Third, in terms of narrative specificity reflecting on acculturation, literary devices such as personification of stark, opposing ideological positions shaped by and shaping a wider highly charged and conflicted political arena are conveyed through use of irony and voice. Ironically, the son Khaldun does not define Said S. and Safiyya as his parents. Rather he claims to Miriam, “I don’t know any mother but you” (Palestine’s Children 179). Western readers familiar with the Exodus story will recognize Miriam’s moral role as the faithful sister, who protects the infant Moses’ safety, and cleverly has him cared for by his birth mother Jochebed (unbeknownst to him or anyone else), from whom he learns his sustaining Jewish cultural roots. Though ambivalent toward natural right, the Moses figure Khaldun/Dov is a complex prototype for the second-generation children of Palestinians and Jews impacted by the 1948 chaos and exodus during the formation of the state of Israel. Khaldun/Dov is altered after being confronted by his intercultural positioning; Said S. recognises: “surely he’s lost himself after all this. He’ll never be the same as he was an hour ago” (183). Like the acculturating role of Moses’ wet nurse, but actual mother, the living room dialogue prepares Khladun/Dov for taking a leadership role. Said S. rejects Khaldun/Dov’s accusation that he is “on the other side” (180) of the Palestinian-Israeli conflict from himself. Said S. counters: “Do you want to negotiate, or what?” (181). Yet, to see battle, Khaldun/Dov joins the Israeli Defence Force (IDF) Reserves (182), so the prospect of his taking up arms is imminent, but not yet his experience.
Kanafani manipulates second-person singular and plural voice by which the characters’ declarative words communicate individual and projected nationalist positions – both Palestinian and Israeli. Riley and Harlow explain, “in the fourth and fifth chapters of the novel, Kanafani several times uses the second person plural (Arabic has a singular, dual, and plural in the second person), a device that denotes that the speaker is addressing his statements rhetorically to the Palestinian [or Israeli] community in general rather than to the one or two specific individuals” (“Introduction” 27, note 6). This doubling of voice occurs, for instance, in the scene in the Jaffa house quoted above (“We’ve been waiting for you a long time” [Palestine’s Children 176, emphasis added] and in relationship to Faris taking the photograph of his brother Badr back with him to Ramallah – “I [the house resident] said to my wife if you wanted to reclaim him you’d have to reclaim the house, Jaffa, us...” [177, emphasis added]). Similarly, when Khaldun/Dov argues with Said S. over the notion of a homeland, Said S. refers to Miriam and Iphrat also by using the second-person plural. “Said, in response to Dov’s condemnations moments before, is now addressing the Jewish community as a whole” (196, note 37). The lines in the story resonate: “When are you going to stop considering that the weakness and mistakes of others are endorsed over the account of your own prerogatives? These old catchwords are worn out, these mathematical equations are full of cheating” (185-86, emphasis added).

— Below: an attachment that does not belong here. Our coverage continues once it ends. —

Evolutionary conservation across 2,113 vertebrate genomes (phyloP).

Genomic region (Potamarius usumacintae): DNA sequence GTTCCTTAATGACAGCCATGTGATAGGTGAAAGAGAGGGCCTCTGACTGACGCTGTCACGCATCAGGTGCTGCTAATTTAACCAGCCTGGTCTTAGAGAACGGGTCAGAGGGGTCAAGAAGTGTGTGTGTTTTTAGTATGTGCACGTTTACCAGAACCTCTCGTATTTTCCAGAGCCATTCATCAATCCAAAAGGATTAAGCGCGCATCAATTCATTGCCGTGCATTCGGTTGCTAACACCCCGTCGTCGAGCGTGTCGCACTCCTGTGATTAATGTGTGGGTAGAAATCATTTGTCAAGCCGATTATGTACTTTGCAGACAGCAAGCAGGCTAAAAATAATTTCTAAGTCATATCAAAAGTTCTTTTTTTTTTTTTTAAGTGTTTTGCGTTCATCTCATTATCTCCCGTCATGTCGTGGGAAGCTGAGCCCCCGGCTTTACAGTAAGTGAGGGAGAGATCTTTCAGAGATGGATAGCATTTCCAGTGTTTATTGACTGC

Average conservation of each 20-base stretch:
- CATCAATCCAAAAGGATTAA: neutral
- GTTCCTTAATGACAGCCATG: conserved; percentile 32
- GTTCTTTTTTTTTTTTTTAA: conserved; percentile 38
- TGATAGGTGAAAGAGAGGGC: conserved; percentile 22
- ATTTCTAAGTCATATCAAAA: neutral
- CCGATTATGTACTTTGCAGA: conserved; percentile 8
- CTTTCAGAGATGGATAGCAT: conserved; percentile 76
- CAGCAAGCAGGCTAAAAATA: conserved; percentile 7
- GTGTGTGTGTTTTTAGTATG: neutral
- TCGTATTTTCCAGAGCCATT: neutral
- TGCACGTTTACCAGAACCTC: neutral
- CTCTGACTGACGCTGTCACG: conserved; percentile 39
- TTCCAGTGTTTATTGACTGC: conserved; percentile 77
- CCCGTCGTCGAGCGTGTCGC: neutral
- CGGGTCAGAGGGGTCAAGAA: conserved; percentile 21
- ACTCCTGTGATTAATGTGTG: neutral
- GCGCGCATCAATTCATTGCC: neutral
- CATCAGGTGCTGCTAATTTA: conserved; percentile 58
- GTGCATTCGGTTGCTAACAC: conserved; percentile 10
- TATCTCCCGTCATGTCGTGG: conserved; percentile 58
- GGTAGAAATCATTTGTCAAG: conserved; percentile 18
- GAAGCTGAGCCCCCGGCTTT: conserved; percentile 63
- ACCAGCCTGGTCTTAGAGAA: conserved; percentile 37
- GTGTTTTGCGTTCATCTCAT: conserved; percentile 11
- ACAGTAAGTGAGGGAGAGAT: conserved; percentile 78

Finally, fourth, in the example of the photograph’s movement, Returning to Haifa proffers a powerful message about the complex psychological interplay between conceptual border crossing and armed struggle. Iphrat and Miriam Koshen who survived Auschwitz arrived in 1948 in Haifa where they were assigned a house by the Bureau of Absentee Property (part of the Jewish Agency) so long as they would adopt its Arab infant inhabitant. Miriam and Iphrat raised this child (Khaldun, whom they renamed Dov) as their own – as an Israeli Jew. In Khaldun/Dov’s words, “From the time I was small I was a Jew... Even when they told me – later on – that my original parents were Arabs, it didn’t change anything... After all, in the final analysis, man is a cause [rather than biological offspring socialized into predictable cultural and political formations]” (181). Dichotomized “causes” such as Zionism and Arab nationalism or Islam and Judaism are dismissed “for gauging the soundness of political consciousness or as a proper framework [in Khaldun/Dov’s experience] for political action and solidarity” (Siddiq 45).